59.04 cu. ft. (56 record storage boxes) (3.04 non-standard size boxes)
Motion pictures (visual works)
Turks and Caicos Islands
Maine, Gulf of
1968, 1980-1985, 1989-1994, 2002
This accession consists of audiovisual elements created during the production of "The Sea: A Quest for Our Future;" "Coral Reefs: New Discoveries, New Resources;" "Coral
Reefs: How to Make Use of 400 Million Years of Evolution;" "Coral Reefs: Understanding Their Passage Through Time;" "Blue Planet;" "Coral Reefs and the Discovery of New Resources
on a Blue Planet;" "Tides of Maine;" other films associated with the National Museum of Natural History (NMNH), Life in the Sea Hall; and a film produced for the St. Louis
Zoological Park about coral reefs. Much of the footage for these films was shot between 1980 and 1983 and was often used in multiple productions. Much of the footage was shot
by Karen Loveland, Producer, Smithsonian Productions and its predecessor units, during NMNH research trips to the Caribbean and Maine on the ship, Marsys Resolute.
Additional footage, also shot by Loveland, was taken in the NMNH laboratories and exhibits. Many of the films feature Walter H. Adey, NMNH, Department of Botany, Curator/Research
Scientist, or were narrated by Adey.
"The Sea: A Quest for Our Future" is a 60 minute film produced in 1984 and broadcast by PBS. It is a documentary on the complex ecosystems of tropical coral reefs filmed
in the Virgin Islands, the Bahamas, Turks and Caicos Islands, and Belize, and it focuses primarily on research projects conducted by the NMNH Marine Systems Laboratory. The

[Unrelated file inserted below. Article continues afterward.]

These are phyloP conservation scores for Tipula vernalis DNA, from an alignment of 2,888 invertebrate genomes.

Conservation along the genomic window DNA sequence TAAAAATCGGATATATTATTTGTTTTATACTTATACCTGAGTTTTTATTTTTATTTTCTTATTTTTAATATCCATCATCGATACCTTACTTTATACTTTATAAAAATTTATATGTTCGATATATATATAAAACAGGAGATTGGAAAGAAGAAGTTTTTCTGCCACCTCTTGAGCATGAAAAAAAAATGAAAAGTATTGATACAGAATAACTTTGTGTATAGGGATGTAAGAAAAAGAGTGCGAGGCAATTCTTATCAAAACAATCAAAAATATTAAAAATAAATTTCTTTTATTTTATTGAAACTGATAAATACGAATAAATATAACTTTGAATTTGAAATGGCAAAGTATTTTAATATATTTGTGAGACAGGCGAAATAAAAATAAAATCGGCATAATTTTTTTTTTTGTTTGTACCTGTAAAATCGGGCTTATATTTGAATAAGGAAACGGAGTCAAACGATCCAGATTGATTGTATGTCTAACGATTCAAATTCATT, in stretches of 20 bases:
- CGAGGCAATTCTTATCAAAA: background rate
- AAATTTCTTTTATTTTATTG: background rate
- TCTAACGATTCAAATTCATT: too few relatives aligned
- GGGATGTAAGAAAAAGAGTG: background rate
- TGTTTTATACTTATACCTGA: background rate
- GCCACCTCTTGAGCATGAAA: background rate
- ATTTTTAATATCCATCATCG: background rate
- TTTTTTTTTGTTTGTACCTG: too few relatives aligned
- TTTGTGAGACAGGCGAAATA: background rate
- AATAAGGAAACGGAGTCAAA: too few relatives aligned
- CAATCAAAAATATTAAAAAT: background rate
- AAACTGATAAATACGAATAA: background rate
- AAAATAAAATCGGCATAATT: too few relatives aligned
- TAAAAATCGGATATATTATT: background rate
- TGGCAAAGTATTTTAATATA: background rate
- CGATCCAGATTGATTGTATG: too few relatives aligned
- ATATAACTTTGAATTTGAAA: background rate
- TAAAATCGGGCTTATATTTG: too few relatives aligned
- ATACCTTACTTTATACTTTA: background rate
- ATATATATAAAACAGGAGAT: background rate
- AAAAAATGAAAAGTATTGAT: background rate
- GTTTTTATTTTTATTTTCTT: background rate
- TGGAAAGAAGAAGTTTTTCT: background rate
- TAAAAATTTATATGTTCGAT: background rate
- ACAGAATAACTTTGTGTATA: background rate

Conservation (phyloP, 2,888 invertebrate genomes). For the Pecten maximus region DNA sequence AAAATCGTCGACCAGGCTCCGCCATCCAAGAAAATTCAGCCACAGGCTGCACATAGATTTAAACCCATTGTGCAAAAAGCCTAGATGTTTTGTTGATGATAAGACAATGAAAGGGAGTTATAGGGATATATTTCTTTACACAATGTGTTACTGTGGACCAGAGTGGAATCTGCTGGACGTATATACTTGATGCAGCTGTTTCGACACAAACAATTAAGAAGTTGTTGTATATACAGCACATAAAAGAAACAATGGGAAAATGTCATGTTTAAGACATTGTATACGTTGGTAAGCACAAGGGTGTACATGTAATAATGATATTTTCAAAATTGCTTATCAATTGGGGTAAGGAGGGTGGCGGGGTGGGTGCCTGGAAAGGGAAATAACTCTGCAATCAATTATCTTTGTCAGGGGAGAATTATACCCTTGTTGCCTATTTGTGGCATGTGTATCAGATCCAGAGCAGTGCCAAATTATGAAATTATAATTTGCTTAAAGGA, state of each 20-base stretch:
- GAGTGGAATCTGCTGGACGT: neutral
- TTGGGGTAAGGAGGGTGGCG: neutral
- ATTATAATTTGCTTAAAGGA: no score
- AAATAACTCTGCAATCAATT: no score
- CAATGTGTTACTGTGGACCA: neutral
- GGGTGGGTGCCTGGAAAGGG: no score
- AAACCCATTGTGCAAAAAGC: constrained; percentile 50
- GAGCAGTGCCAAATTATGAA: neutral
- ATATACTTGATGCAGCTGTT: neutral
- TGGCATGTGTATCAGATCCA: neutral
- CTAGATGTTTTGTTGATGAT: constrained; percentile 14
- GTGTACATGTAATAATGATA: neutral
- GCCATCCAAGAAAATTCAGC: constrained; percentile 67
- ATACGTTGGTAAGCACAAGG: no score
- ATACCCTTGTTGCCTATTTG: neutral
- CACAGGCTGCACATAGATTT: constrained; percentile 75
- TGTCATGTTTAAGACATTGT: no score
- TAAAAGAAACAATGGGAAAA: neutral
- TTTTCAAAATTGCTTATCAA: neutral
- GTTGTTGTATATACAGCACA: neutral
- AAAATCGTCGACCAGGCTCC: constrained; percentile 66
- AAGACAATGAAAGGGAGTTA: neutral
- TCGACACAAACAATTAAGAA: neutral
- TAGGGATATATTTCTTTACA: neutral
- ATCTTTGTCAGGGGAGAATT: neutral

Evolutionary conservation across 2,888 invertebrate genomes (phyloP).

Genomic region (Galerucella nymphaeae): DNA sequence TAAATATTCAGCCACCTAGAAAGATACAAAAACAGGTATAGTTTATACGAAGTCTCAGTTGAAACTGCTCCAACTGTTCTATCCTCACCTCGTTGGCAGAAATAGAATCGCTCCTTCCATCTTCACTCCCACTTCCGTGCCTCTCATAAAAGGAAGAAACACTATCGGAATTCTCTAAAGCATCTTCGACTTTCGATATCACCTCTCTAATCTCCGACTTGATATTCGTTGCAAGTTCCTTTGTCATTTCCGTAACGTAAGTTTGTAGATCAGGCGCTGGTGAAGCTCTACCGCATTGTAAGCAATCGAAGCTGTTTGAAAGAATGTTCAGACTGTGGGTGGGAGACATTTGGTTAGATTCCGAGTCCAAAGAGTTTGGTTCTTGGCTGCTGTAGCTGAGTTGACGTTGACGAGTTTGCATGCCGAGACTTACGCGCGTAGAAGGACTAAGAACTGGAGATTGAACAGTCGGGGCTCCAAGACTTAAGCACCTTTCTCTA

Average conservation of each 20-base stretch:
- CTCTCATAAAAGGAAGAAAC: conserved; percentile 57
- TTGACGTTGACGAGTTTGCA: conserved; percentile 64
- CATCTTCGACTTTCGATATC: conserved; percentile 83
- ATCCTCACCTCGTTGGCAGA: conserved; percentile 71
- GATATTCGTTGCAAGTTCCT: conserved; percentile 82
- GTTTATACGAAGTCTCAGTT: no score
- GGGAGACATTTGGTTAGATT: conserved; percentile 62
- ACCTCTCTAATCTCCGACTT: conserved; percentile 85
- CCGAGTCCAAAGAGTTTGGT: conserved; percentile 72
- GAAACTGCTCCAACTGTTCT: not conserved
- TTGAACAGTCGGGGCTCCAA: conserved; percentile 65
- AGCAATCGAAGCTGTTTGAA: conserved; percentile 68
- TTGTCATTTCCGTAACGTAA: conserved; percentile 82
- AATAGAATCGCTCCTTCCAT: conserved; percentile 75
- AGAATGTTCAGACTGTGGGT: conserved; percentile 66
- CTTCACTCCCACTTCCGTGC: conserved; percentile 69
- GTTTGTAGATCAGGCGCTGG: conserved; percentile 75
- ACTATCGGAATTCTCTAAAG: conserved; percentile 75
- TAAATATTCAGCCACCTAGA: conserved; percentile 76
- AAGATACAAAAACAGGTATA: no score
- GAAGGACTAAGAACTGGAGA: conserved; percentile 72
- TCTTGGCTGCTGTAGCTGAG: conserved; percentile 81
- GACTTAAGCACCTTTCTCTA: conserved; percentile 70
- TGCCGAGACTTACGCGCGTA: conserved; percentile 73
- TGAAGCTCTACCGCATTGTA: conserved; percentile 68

film won several awards including the 1984 Best Nature Production Award from the International TV Movie Festival; a second-place award at the 1985 National Educational Film
Festival; and a 1986 Gold Medal and Diploma of the International Scientific Festival.
"Coral Reefs: New Discoveries, New Resources" is a 30-minute version of "The Sea." It was produced in 1985 and distributed for educational purposes.
"Coral Reefs: How to Make Use of 400 Million Years of Evolution" was produced in approximately 1981 and accompanied the first live coral reef exhibition at NMNH.
"Coral Reefs: Understanding Their Passage Through Time" (11:30) replaced "How to Make Use of 400 Million Years" in the live coral reef exhibition at NMNH in approximately
"Blue Planet" is a 15 minute film produced in 1985 to accompany the NMNH exhibition "Exploring Marine Ecosystems." The film focuses on work performed in the Marine Systems
Laboratory and also compares and contrasts the Maine coast with a tropical coral reef. Both ecosystems were reproduced in the exhibition.
"Coral Reefs and the Discovery of New Resources on a Blue Planet" is a 28 minute film produced in 1985. It chronicles the odyssey of a dozen NMNH scientists aboard the
Marsys Resolute as they explore the ecology of coral reefs in the Caribbean. The expedition seeks to discover how coral reefs are able to flourish in notoriously nutrient-poor
waters. The film was produced by Karen Loveland, directed by Karen Loveland and Robert Pierce, and narrated by Paul Anthony. The film was a Blue Ribbon winner at the American
"Tides of Maine" is a 30-minute radio program produced in approximately 1994. It is a recording of a ship's log during a voyage from Norfolk, Virginia to the Gulf of Maine
with Walter H. Adey and his crew. This audio documentary records life aboard the Marsys Resolute and chart's Adey's stories as a seafaring scientist. Adey tracks and
explains plant and animal specimens encountered during the trip.
Restrictions pertaining to the use of these materials may apply (based on contracts/copyright). Access restrictions may also apply if viewing/listening copies are not currently available. Viewing/listening copies can be made for a fee. Contact reference staff for details.
A field guide to the whales, porpoises, and seals of the Gulf of Maine and eastern Canada : Cape Cod to Newfoundland / Steven K. Katona, Valerie Rough, David Richardson ; illustrations by John R. Quinn, D.D. Tyler, and Sara Landry